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My wife's Facebook behavior is disrespectful to me



LOVE AMY: Is it appropriate for my wife to look up ex-friends on Facebook? And am I wrong to ask her to stop?

Columnist Amy Dickinson

When I asked her to stop, she said, "I will not stop. I would not cheat.

I disrespect her for doing so. I also think that her answer is disrespectful.

Am I too morally rigid? Am I just jealous? Or do I have to find someone who is on the same page as me?

Social Media Issues

LOVE TROUBLESHOOTING: Facebook seems to be tailored to look for exes. Do not all of them?

The context is important. Does your wife do something good that lurks and rejoices? Or does she connect and communicate with her exes? There is a big difference.

I agree, "I will not stop. I would not cheat "is not a good answer. Your decision to cheat is pretty flammable. But on the other hand, it's also your reaction to find another partner.

Both of you are obviously at a dead end. I suspect that this Social Media Dustup is more of a symptom than a cause. I hope you can do it.

LOVE AMY: My family is trying to be close, but when it comes to me (the youngest) and my eldest sister (eight years older), we simply do not click.

Although we were born from the same people and grew up in the same household, we have very different views, opinions and beliefs on almost everything.

I can not remember having a good relationship as a child. she always yelled at me or was mad at me.

I was always closer to our brother (middle child), who played with me and let me come with him and his friends.

My sister never seemed interested in being around, although we got on well.

As an adult, this feels unchanged and tense; she made it clear that she does not approve of my career, my education and my spiritual belief, and she was openly skeptical of my marriage (until the ceremony) because my husband is older than me.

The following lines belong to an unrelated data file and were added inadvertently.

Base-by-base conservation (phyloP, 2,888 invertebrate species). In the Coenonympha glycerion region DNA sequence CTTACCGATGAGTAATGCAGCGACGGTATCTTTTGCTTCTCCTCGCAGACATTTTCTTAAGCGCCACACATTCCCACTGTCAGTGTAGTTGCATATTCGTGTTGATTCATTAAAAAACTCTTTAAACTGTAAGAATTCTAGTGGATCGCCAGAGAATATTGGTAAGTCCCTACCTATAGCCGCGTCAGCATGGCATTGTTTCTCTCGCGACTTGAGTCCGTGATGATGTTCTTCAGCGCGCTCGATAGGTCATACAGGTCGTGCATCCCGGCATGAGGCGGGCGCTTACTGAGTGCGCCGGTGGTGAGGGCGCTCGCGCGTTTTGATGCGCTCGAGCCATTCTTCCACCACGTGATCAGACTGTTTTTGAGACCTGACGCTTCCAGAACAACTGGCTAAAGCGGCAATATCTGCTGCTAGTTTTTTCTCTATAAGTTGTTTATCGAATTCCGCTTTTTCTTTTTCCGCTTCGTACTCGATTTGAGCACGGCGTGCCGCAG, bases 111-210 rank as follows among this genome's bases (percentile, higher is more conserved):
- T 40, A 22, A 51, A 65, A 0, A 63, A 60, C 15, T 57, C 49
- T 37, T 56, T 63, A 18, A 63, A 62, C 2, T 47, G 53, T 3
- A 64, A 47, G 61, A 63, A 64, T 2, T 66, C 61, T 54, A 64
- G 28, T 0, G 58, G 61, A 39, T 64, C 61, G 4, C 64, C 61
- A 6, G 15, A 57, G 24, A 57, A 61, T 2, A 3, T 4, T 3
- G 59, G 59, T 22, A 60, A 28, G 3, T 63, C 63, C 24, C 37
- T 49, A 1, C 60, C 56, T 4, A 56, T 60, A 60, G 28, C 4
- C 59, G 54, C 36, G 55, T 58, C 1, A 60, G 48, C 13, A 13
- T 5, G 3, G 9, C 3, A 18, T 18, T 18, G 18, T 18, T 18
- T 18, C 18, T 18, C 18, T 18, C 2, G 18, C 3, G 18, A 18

She always talks to me, and once said out loud that she can not respect me as an adult. That hurt more than she would ever know.

She seems to think that I do not want to be her sister, although in reality I do not want to be with someone who lets me run on eggshells. My parents want us to get along, but I can not force myself to pretend.

I will be polite, but I do not think we can be regular friends.

Is that terrible for me? Should I keep trying? I just do not understand the point.

Youngest of three

LOVE TEENS: One of the most challenging aspects of sibling relations is the struggle to cope with a minor -ideal dynamic. We all think that siblings should be best friends, but that often does not work.

The fact is that you and your sister did NOT grow up in the same household with the same parents. When you came along, your parents were eight years older and had two more children. There is a high probability that your parents raised you differently than your older children.

It's also likely that your older sister actually helped educate you. She just did not get the memo that it's time to stop.

I interpret some of the behaviors you describe as a stereotypical "oldest child". She can not respect you as an adult because you will always be the baby of the family in her mind. The verdict on you is the responsibility of the elders.

An insight into the dynamics of birth order will NOT help you get along with your sister better – but it can help you to see some of their behaviors in a new way. This insight should help you deal with it.

Read: "The Birth Order Book: Why You Are the Way You Are" by Kevin Leman (2015, Revell). Dr. Lemans book is a good first look at the fascinating topic of the birth order.

LOVE AMY: "Struggling" said she did not want to attend a wedding with her right relatives.

Why do you always insist that politically conservative people are "gross"? I am so tired of this consistent trend in your column.

Tired

boorish "and answered questions about this topic in my column.

In this case, I described the behavior as "boorish," as "Struggling" described that relative as an "offensive bully."


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